Modal simulation and calculation can obtain response information of positions that cannot be detected by experiments, such as the response information of internal positions of hydraulic cylinders that cannot be detected by sensors. On the basis of ensuring the correctness of the simulation model, more sets of different variables can be simulated and calculated. Therefore, conducting group simulation on the working conditions of hydraulic cylinder pistons at different stroke positions can obtain their natural frequency variation patterns. When adjusting the blade angle, the position of the piston on the stroke will change. For this purpose, modal simulation analysis was conducted on the piston actuator at different stroke positions. When the distance between the piston and the bottom of the cylinder is 0 mm, 15 mm, 30 mm, and 45 mm, a comparative analysis was conducted on the first four natural frequencies, as shown in Fig. 6. It can be seen that as the piston moves up the stroke, the first four natural frequencies show a decreasing trend, but the changes in the first and fourth natural frequencies are relatively small. The first natural frequency mainly involves the torsional stiffness of the hydraulic cylinder, the second and third natural frequencies mainly include the bending stiffness of the hydraulic cylinder, and the fourth natural frequency mainly involves the torsional stiffness of the piston. During piston movement, the variation in torsional stiffness is relatively small, resulting in small differences in the first and fourth natural frequencies at different piston positions. The variation in bending stiffness is relatively large, resulting in significant differences in the second-order and third-order natural frequencies at different positions.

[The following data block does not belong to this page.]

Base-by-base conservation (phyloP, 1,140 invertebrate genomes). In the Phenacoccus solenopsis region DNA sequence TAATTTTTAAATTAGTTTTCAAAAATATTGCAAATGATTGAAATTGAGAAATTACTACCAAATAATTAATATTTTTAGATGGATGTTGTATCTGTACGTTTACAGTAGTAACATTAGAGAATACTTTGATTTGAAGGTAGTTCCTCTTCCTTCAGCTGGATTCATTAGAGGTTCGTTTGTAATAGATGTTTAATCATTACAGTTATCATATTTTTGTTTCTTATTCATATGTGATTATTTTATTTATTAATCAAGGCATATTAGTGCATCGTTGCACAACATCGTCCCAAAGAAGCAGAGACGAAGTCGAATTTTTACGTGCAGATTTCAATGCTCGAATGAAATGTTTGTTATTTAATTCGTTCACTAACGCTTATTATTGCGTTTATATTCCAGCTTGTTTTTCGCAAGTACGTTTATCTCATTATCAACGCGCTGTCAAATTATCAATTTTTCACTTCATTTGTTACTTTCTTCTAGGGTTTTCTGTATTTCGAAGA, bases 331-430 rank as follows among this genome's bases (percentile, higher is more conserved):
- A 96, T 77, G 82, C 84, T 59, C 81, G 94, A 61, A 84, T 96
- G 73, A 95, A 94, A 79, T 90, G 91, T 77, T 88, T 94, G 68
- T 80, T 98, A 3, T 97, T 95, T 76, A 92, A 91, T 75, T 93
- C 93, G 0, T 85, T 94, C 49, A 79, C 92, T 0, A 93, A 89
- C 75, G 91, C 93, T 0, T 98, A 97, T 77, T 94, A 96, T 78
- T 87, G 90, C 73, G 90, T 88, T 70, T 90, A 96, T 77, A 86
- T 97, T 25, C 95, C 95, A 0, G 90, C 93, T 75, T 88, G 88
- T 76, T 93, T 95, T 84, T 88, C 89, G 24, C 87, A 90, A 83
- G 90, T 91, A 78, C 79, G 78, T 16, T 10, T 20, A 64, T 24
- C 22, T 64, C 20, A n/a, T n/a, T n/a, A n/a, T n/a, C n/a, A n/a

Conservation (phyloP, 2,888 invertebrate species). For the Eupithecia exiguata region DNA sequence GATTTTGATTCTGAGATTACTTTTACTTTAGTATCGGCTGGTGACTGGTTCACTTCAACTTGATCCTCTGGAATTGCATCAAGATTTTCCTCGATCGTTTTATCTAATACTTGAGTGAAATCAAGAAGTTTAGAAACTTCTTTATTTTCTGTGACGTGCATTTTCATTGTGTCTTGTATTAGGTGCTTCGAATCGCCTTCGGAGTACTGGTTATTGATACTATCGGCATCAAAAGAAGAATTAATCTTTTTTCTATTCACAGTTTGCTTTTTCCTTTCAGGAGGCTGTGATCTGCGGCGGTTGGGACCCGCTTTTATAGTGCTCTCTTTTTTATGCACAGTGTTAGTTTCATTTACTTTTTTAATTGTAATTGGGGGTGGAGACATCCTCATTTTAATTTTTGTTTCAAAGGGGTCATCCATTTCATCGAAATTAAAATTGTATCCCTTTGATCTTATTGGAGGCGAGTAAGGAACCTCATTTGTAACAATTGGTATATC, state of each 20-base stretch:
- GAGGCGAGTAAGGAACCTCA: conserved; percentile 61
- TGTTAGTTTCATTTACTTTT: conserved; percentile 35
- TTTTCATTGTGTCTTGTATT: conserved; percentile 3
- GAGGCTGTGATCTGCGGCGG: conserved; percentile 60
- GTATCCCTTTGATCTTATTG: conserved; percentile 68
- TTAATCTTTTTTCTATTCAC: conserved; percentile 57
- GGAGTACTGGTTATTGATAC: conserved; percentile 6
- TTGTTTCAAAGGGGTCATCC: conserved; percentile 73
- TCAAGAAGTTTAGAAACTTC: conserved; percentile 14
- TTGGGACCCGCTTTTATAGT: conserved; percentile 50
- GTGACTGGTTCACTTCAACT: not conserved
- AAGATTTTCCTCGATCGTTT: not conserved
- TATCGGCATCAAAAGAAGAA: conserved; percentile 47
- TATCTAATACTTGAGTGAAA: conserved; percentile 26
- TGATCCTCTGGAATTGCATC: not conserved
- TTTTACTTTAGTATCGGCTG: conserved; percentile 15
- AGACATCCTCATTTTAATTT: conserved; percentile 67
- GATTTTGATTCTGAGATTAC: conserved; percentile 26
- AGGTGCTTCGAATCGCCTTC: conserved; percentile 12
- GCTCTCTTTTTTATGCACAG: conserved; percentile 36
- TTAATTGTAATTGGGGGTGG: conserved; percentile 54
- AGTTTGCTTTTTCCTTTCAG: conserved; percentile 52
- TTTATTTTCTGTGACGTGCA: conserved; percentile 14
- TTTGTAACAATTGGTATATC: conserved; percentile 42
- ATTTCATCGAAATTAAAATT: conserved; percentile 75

Fig. 5The influence of contact stiffness factor

The influence of contact stiffness  factor

Fig. 6Natural frequencies at different piston positions

Natural frequencies at different piston positions

3.4. Modal testing

By relying on the sinusoidal excitation applied by the vibration test bench to generate a vibration environment, resonance inspection tests can be carried out on the actuator in the frequency range of 0-2000 Hz to obtain the resonance frequency that produces response peaks under working conditions. Simulate the initial working state of the piston at the 0 mm position, connect it to the bearings at both ends through the pins on the fixture, and install it on the vibration test bench. During the experiment, the chamber was filled with oil, and the oil pressure in the rodless chamber remained at 0.2 MPa, while the oil pressure in the rodless chamber remained at 12 MPa. The piston components rely on the oil pressure difference to maintain a displacement position of 0mm. Considering that the actuator structure is less prone to vibration along the piston axis in the low-frequency range, a vibration test bench is used to provide sinusoidal excitation loads along the y-axis and z-axis positive directions. The acceleration sensor is installed near the connection seat and outputs an acceleration response signal.